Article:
Right where they belong

Jeff Gilliland

Jeff Gilliland

Back in June, I wrote a column complaining about how unfair it seems that Hillsboro High School athletes in sports like soccer, golf, and track and field have to compete in Division I, where some schools have four times the number of athletes that Hillsboro has.

I mentioned that I asked Tim Stried, director of information services for the Ohio High School Athletic Association, around that time if the OHSAA had considered the plight schools like Hillsboro find themselves in when trying to compete in Division I. I also said Hillsboro often finds itself right on the dividing line between Division I and Division II. But that is not entirely accurate, especially when it comes to girls sports.

On Aug. 13, the OHSAA Board of Directors approved new divisional assignments based on updated school enrollment figures that do not include charter school, community school, and STEM school students in the public schools where they reside. Divisional assignments for the next two-year cycle had originally been approved in June, but at its August meeting the OHSAA reversed an earlier decision to include those students in public school enrollment counts, resulting in recalculation of divisional dividing lines based on the updated enrollment figures.

As I got to looking at the new figures, it was interesting to see the new figures for Highland County’s five public schools. Those figures are based on the enrollment of students with athletic participation opportunities in grade 9, 10, and 11 as of Oct. 31, 2014.

Here are the local figures on the boy’s side of the ledger: Hillsboro 281, McClain 225, Lynchburg-Clay 134, Fairfield 96, and Whiteoak 77.

And on the girls side: Hillsboro 324, McClain 204, Lynchburg-Clay 132, Fairfield 96, and Whiteoak 69.

Why Hillsboro has so many girls in what would now be grades 10, 11, and 12, I have no idea. But for some reason Hillsboro is the only Highland County school with more girls (as of last October) in grades 9-11 than boys – and it’s a lot more.

Hillsboro had 120 more girls than McClain, the next largest school. The 120 are more than all the girls at Fairfield or Whiteoak, and nearly as many as Lynchburg-Clay.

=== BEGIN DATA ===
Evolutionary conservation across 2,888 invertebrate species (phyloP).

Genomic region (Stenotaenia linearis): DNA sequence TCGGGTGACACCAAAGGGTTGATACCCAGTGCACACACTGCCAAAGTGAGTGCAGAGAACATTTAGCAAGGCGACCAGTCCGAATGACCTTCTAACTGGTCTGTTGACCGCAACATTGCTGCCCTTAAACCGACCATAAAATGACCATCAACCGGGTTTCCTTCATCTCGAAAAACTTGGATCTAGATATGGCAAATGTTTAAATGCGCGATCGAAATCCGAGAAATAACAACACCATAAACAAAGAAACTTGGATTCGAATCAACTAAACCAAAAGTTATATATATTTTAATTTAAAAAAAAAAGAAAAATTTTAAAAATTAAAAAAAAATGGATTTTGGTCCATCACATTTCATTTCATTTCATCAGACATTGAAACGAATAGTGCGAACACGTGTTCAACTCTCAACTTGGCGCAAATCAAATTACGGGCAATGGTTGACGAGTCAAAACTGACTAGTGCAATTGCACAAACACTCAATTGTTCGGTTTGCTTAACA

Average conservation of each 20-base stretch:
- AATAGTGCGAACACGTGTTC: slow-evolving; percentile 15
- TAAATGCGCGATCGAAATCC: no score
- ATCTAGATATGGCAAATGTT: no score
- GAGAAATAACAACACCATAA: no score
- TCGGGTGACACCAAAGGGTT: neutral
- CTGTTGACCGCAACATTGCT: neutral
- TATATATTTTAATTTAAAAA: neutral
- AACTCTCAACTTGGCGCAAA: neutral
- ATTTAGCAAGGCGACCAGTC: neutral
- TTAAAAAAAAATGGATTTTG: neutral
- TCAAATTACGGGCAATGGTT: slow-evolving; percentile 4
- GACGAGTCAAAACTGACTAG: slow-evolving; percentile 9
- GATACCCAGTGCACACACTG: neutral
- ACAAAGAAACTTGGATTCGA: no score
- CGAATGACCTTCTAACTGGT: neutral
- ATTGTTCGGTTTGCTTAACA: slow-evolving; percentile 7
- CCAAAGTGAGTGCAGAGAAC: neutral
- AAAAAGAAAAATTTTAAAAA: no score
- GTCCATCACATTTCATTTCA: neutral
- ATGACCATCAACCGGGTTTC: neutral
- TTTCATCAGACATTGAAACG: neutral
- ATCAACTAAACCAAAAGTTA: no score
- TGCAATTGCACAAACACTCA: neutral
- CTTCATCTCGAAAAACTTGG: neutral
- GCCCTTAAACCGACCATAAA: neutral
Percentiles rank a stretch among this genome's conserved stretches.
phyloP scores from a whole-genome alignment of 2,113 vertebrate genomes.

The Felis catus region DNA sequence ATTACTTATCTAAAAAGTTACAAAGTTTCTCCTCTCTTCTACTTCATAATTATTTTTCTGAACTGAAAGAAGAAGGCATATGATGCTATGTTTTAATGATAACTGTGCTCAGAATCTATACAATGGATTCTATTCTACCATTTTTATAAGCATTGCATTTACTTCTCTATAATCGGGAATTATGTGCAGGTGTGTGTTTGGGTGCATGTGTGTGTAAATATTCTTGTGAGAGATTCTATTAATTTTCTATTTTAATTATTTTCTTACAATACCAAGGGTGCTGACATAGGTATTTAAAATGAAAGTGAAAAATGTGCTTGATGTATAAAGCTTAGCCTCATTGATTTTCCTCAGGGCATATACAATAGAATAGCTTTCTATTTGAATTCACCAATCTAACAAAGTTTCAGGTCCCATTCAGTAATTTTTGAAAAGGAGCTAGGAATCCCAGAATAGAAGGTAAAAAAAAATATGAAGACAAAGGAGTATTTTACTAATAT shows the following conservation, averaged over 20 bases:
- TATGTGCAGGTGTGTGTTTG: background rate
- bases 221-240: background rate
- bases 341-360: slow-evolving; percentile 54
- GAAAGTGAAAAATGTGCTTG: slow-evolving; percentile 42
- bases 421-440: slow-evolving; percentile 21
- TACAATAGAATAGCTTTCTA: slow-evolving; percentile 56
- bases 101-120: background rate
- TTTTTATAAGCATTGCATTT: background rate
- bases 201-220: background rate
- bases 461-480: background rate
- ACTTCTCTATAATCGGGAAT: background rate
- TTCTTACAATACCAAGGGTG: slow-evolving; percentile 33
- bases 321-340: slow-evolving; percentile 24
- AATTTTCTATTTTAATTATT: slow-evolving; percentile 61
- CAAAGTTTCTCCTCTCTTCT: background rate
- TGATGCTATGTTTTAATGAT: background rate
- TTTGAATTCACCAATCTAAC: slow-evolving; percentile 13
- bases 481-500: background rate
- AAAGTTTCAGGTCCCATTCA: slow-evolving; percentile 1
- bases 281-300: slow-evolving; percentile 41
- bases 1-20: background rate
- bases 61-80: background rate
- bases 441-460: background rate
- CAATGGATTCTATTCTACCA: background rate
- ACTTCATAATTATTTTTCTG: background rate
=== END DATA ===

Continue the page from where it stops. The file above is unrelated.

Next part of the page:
Is there something in the water?

I don’t know about that, but I do know that according to the new numbers, my criticism of the OHSAA for placing Hillsboro in Division I in some sports was pretty much unfounded.

For instance, in girls volleyball there are four divisions. Schools with 181-326 girls in the respective grades were placed in Division II. That means that if Hillsboro had three more girls, it would be Division I in volleyball.

Let’s take a look at the specific sports I mentioned back in June.

In girls soccer, there are three divisions. Any school with 330 or more girls is in Division I, so once again Hillsboro barely qualifies for Division II.

In girls golf, there are two divisions. Schools with 273 or more girls are in Division I, so with 324 Hillsboro is solidly a Division I school.

In girls track and field, there are three divisions. Schools with 287 or more are in Division I, so once again Hillsboro is clearly a Division I school.

And, consider this, if Hillsboro had four more girls, it would be Division I in basketball; and if it had one more girl it would be Division I in diving and swimming.

After reviewing those numbers it seems the OHSAA’s cutoff lines have been very kind to Hillsboro.

The boys lines are a little different.

Football is the only OHSAA sport with seven divisions. Yeah, I know, seven state champions in the same sport seems a bit unnatural, doesn’t it? But a year or so ago the OHSAA recognized that some schools in Ohio are really big, and it wasn’t fair to have them compete in the same division with other schools. So, the OHSAA has 72 football schools in Division I; 107 schools in Divisions II through VI; and 109 in Division VII.

There’s also the argument that there should be completely different divisions for the Catholic schools, but that’s a discussion for another day.

Let’s get back to the boys side of things and see where Hillsboro falls in the previously mentioned sports.

In boys golf, there are three divisions. Schools with 272 or more boys are Division I, so Hillsboro, with 281 in the respective grades, is in Division I. That seems somewhat fair, until you consider that at least one school has more than 1,100 kids in the respective grades, and others are near that number.

In boys soccer, there are three divisions. Schools with 342 or more boys are in Division I, so Hillsboro is a solid Division II.

In boys track and field, there are three divisions. Schools with 293 or more boys are in Division I, so Hillsboro gets to drop back to Division II there.

If you’re interested in more of the figures, you can find all the division breakdowns at http://www.ohsaa.org/members/sptdivis15.htm.

I still think it would be more fair, especially in the more individual sports, if the divisions were divided by the number of student-athletes in each sport, rather than the number of schools. But, there’s the fact that even in the more individual sports like golf, wrestling, tennis, and track and field, teams still compete for team championships. So, in that case, I guess that dividing the schools by the number of them in each division might be the way to go.

What all this nonsense means I really don’t know. And where in the world did all these Hillsboro females come from? But I can tell you this. Numbers don’t lie. So face it all you Hillsboro fans, myself included, who have complained about your Indians being lumped in Division I. Looks like Hillsboro better pull its big boy pants on because the numbers say the Indians are right where they belong.

Reach Jeff Gilliland at 937-402-2522 or on Twitter @13gillilandj.

Jeff Gilliland
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